- To educate golfers and potential developers about the principles of environmental responsibility and to promote the understanding that environmentally sound golf courses are quality golf courses.
- Voluntary Principles for Planning and Siting, Design, Construction, Management, Facility Operations and What Golfers Can Do To Help.
- Developers, designers and others involved in golf course development are encouraged to work closely with local community groups and regulatory/permitting bodies during planning and siting and throughout the development process. For every site, there will be local environmental issues and conditions that need to be addressed.
- Site selection is a critical determinant of the environmental impact of golf courses. A thorough analysis of the site or sites under consideration should be completed to evaluate environmental suitability. It is very important to involve both the designer and a team of qualified golf and environmental professionals in this process.
- Based on the site analysis and/or regulatory review process, it may be determined that some sites are of such environmental value or sensitivity that they should be avoided. Other less environmentally sensitive or valuable sites may be more suitable or even improved by the development of a golf course if careful design and construction are used to avoid or mitigate environmental impacts.
- The presence and extent of some types of sensitive environments may render a site unsuitable or, in some cases, less suitable for golf course development. Examples include, but are not limited to: Wetlands, Habitat for threatened or endangered plant or animal species, and Sensitive aquatic habitats
- There may be opportunities to restore or enhance environmentally sensitive areas through golf course development by establishing buffer zones or by setting unmaintained or low-maintenance areas aside within the site.
- Golf course development can be an excellent means of restoring or rehabilitating previously degraded sites (e.g., landfills, quarries and mines). Golf courses are also excellent treatment systems for effluent water and use of effluent irrigation is encouraged when it is available, economically feasible, and agronomically and environmentally acceptable.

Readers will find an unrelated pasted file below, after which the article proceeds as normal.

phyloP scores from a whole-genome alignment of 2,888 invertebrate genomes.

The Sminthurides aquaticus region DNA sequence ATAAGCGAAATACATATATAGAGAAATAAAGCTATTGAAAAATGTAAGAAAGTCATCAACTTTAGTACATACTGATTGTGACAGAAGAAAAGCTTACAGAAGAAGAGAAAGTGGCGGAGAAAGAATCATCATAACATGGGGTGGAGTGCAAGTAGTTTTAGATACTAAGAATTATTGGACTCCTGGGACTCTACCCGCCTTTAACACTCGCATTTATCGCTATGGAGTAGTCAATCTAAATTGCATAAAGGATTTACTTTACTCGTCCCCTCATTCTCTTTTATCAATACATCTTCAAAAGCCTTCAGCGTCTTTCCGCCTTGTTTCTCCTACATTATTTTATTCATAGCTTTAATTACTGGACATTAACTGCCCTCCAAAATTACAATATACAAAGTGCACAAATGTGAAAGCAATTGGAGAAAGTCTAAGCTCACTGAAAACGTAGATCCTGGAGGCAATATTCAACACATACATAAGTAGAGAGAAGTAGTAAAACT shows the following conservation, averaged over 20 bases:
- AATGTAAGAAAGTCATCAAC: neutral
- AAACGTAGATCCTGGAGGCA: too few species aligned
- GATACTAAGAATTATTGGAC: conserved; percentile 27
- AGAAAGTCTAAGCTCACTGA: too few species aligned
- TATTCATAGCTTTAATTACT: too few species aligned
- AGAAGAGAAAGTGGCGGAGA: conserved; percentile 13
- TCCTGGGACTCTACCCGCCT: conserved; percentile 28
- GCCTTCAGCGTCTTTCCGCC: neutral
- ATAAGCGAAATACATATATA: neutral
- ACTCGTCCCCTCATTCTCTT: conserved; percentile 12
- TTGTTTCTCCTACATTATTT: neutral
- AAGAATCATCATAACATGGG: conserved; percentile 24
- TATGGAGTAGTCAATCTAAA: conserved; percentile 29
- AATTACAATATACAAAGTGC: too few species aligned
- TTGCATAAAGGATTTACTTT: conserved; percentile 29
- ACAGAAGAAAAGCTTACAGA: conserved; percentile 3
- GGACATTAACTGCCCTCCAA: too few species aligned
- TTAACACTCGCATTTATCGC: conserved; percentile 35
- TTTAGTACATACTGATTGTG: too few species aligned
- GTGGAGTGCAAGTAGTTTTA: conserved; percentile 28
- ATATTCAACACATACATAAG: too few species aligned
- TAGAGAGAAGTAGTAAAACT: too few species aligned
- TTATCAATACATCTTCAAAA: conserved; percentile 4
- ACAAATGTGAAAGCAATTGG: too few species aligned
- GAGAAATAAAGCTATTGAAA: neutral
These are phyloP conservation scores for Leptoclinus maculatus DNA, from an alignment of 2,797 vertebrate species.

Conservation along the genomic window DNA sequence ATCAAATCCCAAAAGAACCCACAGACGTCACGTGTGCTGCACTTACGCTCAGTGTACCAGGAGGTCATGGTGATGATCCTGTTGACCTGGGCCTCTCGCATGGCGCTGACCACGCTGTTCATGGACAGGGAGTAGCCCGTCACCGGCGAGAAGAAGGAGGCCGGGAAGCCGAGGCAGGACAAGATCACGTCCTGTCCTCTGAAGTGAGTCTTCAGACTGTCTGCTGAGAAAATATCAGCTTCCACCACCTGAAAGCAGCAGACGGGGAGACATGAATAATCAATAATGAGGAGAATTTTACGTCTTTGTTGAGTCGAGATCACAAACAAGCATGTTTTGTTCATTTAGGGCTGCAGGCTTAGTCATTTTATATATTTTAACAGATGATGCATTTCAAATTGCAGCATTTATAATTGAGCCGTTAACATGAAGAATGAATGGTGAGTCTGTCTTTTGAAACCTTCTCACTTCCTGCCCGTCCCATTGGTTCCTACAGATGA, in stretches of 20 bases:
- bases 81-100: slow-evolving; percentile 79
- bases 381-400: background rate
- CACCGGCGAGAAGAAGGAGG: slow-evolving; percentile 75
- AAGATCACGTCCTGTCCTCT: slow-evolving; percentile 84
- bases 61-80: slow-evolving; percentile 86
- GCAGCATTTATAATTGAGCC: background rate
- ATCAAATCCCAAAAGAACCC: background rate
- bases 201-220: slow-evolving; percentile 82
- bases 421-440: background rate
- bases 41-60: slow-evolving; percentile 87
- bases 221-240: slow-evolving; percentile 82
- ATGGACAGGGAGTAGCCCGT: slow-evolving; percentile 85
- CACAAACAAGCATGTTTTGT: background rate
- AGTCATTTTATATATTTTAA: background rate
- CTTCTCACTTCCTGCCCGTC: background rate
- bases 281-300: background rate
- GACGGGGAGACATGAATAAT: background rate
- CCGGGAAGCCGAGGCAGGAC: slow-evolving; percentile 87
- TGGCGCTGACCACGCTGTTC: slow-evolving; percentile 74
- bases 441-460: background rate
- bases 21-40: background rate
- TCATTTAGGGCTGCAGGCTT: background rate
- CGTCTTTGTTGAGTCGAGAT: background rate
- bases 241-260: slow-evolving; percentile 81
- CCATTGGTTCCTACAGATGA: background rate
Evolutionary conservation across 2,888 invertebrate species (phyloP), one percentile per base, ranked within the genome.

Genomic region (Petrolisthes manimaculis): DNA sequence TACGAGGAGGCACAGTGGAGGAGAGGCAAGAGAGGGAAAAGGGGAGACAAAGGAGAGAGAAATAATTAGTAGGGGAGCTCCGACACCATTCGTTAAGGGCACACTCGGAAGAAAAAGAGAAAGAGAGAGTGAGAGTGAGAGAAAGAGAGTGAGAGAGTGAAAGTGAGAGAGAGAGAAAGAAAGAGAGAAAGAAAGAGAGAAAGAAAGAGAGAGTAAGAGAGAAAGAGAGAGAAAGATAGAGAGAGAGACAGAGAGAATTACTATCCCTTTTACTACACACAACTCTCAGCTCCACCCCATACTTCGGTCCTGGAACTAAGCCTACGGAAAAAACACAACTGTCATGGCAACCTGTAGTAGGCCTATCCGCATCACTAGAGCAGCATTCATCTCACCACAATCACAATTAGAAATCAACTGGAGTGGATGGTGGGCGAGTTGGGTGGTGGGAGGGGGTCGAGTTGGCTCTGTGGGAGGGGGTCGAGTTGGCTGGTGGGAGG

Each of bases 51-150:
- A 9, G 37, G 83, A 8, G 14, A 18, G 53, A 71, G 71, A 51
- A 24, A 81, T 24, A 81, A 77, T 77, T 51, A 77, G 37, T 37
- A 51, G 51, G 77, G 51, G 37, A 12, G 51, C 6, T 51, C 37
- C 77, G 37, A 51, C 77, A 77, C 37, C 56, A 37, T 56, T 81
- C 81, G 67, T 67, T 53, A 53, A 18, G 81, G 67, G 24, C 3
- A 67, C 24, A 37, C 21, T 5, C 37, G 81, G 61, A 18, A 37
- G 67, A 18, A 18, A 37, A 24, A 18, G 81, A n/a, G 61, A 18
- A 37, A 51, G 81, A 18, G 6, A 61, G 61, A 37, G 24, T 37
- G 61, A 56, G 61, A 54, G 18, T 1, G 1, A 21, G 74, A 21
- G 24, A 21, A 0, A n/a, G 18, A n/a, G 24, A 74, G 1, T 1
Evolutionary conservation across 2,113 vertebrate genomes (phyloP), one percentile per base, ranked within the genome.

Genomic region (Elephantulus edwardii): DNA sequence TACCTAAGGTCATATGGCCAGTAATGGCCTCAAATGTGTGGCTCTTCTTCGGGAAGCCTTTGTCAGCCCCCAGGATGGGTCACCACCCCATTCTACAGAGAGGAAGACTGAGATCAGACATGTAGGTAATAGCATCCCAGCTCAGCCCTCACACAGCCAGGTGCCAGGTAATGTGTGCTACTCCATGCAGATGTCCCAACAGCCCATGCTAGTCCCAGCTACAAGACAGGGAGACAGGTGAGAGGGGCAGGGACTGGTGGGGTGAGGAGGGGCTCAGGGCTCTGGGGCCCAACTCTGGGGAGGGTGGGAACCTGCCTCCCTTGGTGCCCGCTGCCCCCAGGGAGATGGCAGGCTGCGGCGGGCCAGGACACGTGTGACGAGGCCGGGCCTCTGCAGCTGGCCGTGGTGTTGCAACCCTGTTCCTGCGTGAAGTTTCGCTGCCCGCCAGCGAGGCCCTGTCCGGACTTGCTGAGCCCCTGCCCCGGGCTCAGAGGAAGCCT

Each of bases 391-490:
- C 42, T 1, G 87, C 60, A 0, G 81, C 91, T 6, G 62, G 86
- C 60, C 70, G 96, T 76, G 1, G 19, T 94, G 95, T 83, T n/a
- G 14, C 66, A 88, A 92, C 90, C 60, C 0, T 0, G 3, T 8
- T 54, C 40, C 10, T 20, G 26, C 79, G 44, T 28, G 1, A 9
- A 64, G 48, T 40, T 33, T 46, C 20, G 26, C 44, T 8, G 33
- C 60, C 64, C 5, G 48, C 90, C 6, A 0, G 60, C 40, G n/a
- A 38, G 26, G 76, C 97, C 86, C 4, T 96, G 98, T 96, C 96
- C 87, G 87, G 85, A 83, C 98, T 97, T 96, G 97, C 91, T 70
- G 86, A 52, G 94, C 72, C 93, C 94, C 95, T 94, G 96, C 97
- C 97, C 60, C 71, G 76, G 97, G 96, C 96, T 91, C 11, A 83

- When designing a golf course, it is important to identify existing ecosystems. Utilizing what nature has provided is both environmentally and economically wise. Emphasizing the existing characteristics of the site can help retain natural resources, allow for efficient maintenance of the course and will likely reduce permitting and site development costs.
- A site analysis and feasibility study should be conducted by experienced professionals. The identification of environmentally sensitive areas and other natural resources is important so that a design can be achieved that carefully balances environmental factors, playability, and aesthetics.
- Cooperative planning and informational sessions with community representatives, environmental groups and environmental groups and regulatory agencies should be part of the initial design phase. Early input from these groups is very important to the development and approval process. This dialogue and exchange of information should continue even after the course is completed.
- Native and/or naturalized vegetation should be retained or replanted when appropriate in areas that are not in play. In playing areas, designers should select grasses that are best adapted to the local environmental conditions to provide the necessary characteristics of playability yet permit the use of environmentally sustainable maintenance techniques.
- Emphasis should be placed upon the design of irrigation, drainage and retention systems that provide for efficient use of water and the protection of water quality. Drainage and stormwater retention systems should, when possible, be incorporated in the design as features of the course to help provide for both the short- and long-term irrigation needs of the maintained turf and the unmaintained areas of the course.